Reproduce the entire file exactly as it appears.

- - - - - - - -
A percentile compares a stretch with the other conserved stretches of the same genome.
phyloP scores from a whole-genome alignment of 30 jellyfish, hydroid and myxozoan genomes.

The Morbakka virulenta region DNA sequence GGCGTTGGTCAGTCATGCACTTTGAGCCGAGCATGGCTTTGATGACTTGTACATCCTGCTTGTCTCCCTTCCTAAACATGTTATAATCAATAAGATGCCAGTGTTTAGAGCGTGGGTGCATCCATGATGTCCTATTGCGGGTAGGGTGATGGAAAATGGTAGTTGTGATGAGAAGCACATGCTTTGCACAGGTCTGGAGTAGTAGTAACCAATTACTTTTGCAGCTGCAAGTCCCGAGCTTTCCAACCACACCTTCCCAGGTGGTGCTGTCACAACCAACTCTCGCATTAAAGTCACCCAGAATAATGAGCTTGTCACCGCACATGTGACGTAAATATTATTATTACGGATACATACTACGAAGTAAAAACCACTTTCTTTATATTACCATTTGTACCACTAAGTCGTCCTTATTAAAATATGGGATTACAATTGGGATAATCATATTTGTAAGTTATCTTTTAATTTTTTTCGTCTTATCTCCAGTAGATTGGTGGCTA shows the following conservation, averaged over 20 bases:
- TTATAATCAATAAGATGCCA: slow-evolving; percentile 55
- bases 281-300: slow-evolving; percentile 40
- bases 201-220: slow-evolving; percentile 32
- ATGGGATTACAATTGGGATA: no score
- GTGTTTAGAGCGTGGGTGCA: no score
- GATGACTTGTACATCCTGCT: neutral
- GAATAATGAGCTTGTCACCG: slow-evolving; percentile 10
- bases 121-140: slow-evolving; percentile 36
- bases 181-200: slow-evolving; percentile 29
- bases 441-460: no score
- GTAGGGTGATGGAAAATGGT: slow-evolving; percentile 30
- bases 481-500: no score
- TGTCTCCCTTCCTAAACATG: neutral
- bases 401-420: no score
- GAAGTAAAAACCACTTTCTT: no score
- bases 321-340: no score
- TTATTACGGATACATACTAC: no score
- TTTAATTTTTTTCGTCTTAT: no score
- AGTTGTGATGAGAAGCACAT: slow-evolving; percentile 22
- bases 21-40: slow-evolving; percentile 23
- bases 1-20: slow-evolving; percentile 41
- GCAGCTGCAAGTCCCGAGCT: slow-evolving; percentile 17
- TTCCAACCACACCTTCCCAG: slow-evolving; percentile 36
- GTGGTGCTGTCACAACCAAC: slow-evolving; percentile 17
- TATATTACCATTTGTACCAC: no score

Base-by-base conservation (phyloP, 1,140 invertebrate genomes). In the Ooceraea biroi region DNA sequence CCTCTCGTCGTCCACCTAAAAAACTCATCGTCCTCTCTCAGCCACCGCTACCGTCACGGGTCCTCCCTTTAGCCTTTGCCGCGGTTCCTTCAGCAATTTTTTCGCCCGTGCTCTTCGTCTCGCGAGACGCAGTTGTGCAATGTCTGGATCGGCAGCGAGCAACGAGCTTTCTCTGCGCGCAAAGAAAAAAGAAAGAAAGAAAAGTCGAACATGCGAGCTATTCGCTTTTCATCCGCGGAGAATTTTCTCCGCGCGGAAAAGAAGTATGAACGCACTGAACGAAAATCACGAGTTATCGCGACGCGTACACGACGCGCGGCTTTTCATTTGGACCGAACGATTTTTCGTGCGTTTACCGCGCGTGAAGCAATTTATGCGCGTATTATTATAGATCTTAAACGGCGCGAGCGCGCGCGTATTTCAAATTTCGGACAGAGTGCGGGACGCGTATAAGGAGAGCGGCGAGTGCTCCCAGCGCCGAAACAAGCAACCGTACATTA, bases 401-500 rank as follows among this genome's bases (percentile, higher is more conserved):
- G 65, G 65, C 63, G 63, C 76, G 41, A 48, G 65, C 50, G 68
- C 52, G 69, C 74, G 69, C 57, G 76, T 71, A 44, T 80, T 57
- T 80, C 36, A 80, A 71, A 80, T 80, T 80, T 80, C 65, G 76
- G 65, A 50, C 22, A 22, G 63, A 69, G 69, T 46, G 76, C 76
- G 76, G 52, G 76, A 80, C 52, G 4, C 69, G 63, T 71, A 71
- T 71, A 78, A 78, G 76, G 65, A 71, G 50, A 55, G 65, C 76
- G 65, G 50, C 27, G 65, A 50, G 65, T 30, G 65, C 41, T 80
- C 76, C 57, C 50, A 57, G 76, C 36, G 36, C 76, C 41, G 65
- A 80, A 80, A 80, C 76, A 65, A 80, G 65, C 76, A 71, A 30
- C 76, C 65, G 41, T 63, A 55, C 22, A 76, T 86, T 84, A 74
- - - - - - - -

A percentile compares a stretch with the other conserved stretches of the same genome.
phyloP scores from a whole-genome alignment of 30 jellyfish, hydroid and myxozoan genomes.

The Morbakka virulenta region DNA sequence GGCGTTGGTCAGTCATGCACTTTGAGCCGAGCATGGCTTTGATGACTTGTACATCCTGCTTGTCTCCCTTCCTAAACATGTTATAATCAATAAGATGCCAGTGTTTAGAGCGTGGGTGCATCCATGATGTCCTATTGCGGGTAGGGTGATGGAAAATGGTAGTTGTGATGAGAAGCACATGCTTTGCACAGGTCTGGAGTAGTAGTAACCAATTACTTTTGCAGCTGCAAGTCCCGAGCTTTCCAACCACACCTTCCCAGGTGGTGCTGTCACAACCAACTCTCGCATTAAAGTCACCCAGAATAATGAGCTTGTCACCGCACATGTGACGTAAATATTATTATTACGGATACATACTACGAAGTAAAAACCACTTTCTTTATATTACCATTTGTACCACTAAGTCGTCCTTATTAAAATATGGGATTACAATTGGGATAATCATATTTGTAAGTTATCTTTTAATTTTTTTCGTCTTATCTCCAGTAGATTGGTGGCTA shows the following conservation, averaged over 20 bases:
- TTATAATCAATAAGATGCCA: slow-evolving; percentile 55
- bases 281-300: slow-evolving; percentile 40
- bases 201-220: slow-evolving; percentile 32
- ATGGGATTACAATTGGGATA: no score
- GTGTTTAGAGCGTGGGTGCA: no score
- GATGACTTGTACATCCTGCT: neutral
- GAATAATGAGCTTGTCACCG: slow-evolving; percentile 10
- bases 121-140: slow-evolving; percentile 36
- bases 181-200: slow-evolving; percentile 29
- bases 441-460: no score
- GTAGGGTGATGGAAAATGGT: slow-evolving; percentile 30
- bases 481-500: no score
- TGTCTCCCTTCCTAAACATG: neutral
- bases 401-420: no score
- GAAGTAAAAACCACTTTCTT: no score
- bases 321-340: no score
- TTATTACGGATACATACTAC: no score
- TTTAATTTTTTTCGTCTTAT: no score
- AGTTGTGATGAGAAGCACAT: slow-evolving; percentile 22
- bases 21-40: slow-evolving; percentile 23
- bases 1-20: slow-evolving; percentile 41
- GCAGCTGCAAGTCCCGAGCT: slow-evolving; percentile 17
- TTCCAACCACACCTTCCCAG: slow-evolving; percentile 36
- GTGGTGCTGTCACAACCAAC: slow-evolving; percentile 17
- TATATTACCATTTGTACCAC: no score

Base-by-base conservation (phyloP, 1,140 invertebrate genomes). In the Ooceraea biroi region DNA sequence CCTCTCGTCGTCCACCTAAAAAACTCATCGTCCTCTCTCAGCCACCGCTACCGTCACGGGTCCTCCCTTTAGCCTTTGCCGCGGTTCCTTCAGCAATTTTTTCGCCCGTGCTCTTCGTCTCGCGAGACGCAGTTGTGCAATGTCTGGATCGGCAGCGAGCAACGAGCTTTCTCTGCGCGCAAAGAAAAAAGAAAGAAAGAAAAGTCGAACATGCGAGCTATTCGCTTTTCATCCGCGGAGAATTTTCTCCGCGCGGAAAAGAAGTATGAACGCACTGAACGAAAATCACGAGTTATCGCGACGCGTACACGACGCGCGGCTTTTCATTTGGACCGAACGATTTTTCGTGCGTTTACCGCGCGTGAAGCAATTTATGCGCGTATTATTATAGATCTTAAACGGCGCGAGCGCGCGCGTATTTCAAATTTCGGACAGAGTGCGGGACGCGTATAAGGAGAGCGGCGAGTGCTCCCAGCGCCGAAACAAGCAACCGTACATTA, bases 401-500 rank as follows among this genome's bases (percentile, higher is more conserved):
- G 65, G 65, C 63, G 63, C 76, G 41, A 48, G 65, C 50, G 68
- C 52, G 69, C 74, G 69, C 57, G 76, T 71, A 44, T 80, T 57
- T 80, C 36, A 80, A 71, A 80, T 80, T 80, T 80, C 65, G 76
- G 65, A 50, C 22, A 22, G 63, A 69, G 69, T 46, G 76, C 76
- G 76, G 52, G 76, A 80, C 52, G 4, C 69, G 63, T 71, A 71
- T 71, A 78, A 78, G 76, G 65, A 71, G 50, A 55, G 65, C 76
- G 65, G 50, C 27, G 65, A 50, G 65, T 30, G 65, C 41, T 80
- C 76, C 57, C 50, A 57, G 76, C 36, G 36, C 76, C 41, G 65
- A 80, A 80, A 80, C 76, A 65, A 80, G 65, C 76, A 71, A 30
- C 76, C 65, G 41, T 63, A 55, C 22, A 76, T 86, T 84, A 74